Bull’s Eye View: Red Bull’s First Kick Whiff


Staff Writer

I like to golf. I’m not very good (or even a little good) at it, but for some reason, I find it to be both relaxing and challenging all at the same time. I don’t get to play very much. Once or twice a year on a public course somewhere around the NY area is my usual “season,” or if I’m really lucky, I’ll get in a round on a nice resort course during a vacation.

“That’s nice,” you think. “What the heck does this have to do with the New York Red Bulls?”

Well, let me tell you. In golf there are the rules of the game the pros play, and then there are all kinds of shadow rules of the game as it is played by folks like you and me on your local course. In that list of shadow rules, there is the concept of the “Mulligan.” Basically, it’s a do-over. You hit an awful shot deep into the woods and you decide to take your Mulligan, grab another ball and hope against hope that you don’t slice it into the woods once more.

The way we played as I grew up, you only got one Mulligan per round, so part of the strategy in this unwritten rule was the decision of when to actually use it.

Last Saturday, the Red Bulls played their season opener in the beautiful (except for the field under foot) city of Vancouver. And it’s not a stretch to say that in golf terms, their performance was the equivalent of stepping up to the first tee with a long line of carts and players behind them watching, taking several warm-up swings, and then taking a mighty whack at the ball, only to see it dribble along the ground and barely roll far enough to reach the ladies tee box.

In other words, a complete and total whiff.

This is the case where, as a golfer, or fan of RBNY, you are tempted to immediately use your Mulligan. After all, the first tee, like a team’s MLS First Kick, is one of the most visible moments of the season. It sets the tone. Lots of people — having waited a long time to finally get to this moment — are paying attention. Can’t we just call “Mulligan” and do the whole thing over?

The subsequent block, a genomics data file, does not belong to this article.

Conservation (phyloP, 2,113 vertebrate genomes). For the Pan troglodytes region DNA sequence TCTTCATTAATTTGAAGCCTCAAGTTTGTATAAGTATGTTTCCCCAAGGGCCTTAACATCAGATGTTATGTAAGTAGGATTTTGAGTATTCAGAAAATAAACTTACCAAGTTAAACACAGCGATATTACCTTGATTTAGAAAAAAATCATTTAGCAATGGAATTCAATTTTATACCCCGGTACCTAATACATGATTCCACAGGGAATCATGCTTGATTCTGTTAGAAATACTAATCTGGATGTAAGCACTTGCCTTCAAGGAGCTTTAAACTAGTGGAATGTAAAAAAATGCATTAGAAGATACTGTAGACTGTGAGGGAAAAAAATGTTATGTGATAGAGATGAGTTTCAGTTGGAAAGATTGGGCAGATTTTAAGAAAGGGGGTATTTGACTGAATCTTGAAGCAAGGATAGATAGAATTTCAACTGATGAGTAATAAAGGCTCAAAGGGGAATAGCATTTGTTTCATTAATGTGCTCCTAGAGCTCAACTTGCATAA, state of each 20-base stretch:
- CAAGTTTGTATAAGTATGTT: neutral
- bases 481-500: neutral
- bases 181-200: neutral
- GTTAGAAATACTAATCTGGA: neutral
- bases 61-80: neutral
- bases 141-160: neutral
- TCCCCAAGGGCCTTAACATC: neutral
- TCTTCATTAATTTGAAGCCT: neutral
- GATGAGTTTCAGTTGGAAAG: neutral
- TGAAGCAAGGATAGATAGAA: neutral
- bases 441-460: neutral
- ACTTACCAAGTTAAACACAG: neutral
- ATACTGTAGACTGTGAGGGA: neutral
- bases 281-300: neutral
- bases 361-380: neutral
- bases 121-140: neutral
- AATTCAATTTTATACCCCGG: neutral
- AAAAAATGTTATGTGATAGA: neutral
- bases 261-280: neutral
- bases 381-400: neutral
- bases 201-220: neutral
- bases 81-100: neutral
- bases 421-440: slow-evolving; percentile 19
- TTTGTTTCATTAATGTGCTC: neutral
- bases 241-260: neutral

Here’s the thing: Never take a Mulligan on the first hole. There’s plenty of shots left to play (for someone like me, well over 100…), the first tee is just too public to try to get away with it, and given the way the first shot went, it’s unlikely that the Mulligan will go much better.

We can’t Mulligan away the match we saw on Saturday, and neither can the team. Starting with the first pass of the night from Eric Alexander directly to the midfield of the Whitecaps which led to a fantastic chance for Vancouver, you had the feeling that team and fans alike were in for a bumpy ride. Too many giveaways by the midfield. Too much passive, backpedaling defense that refused to properly pressure the ball. It all went wobbly right away and continued for 90 minutes. Even Mike Petke’s sweater was in off form with horizontal stripes and a cowl neck that proved to be a bit of a stretch.

On the positive side, Peguy Luyindula and Lloyd Sam had some promising moments of interchange, and Luis Robles was positively heroic all night long, forced to stand on his head while playing behind a defense that had less shape than a Jello mold at a Fourth of July picnic.

So, there’s no Mulligan forthcoming for the team. And for the fans I say: Keep your powder dry. There will be other moments during the season — much more important moments — where you are going to want to be able to take that second ball out of your bag.

For now, look forward to Saturday’s Home Opener, complete with a celebration to raise the Supporter’s Shield Banner. That should be a special time for all of us that will be made even better by Henry and Olave’s return and a decisive win over Colorado.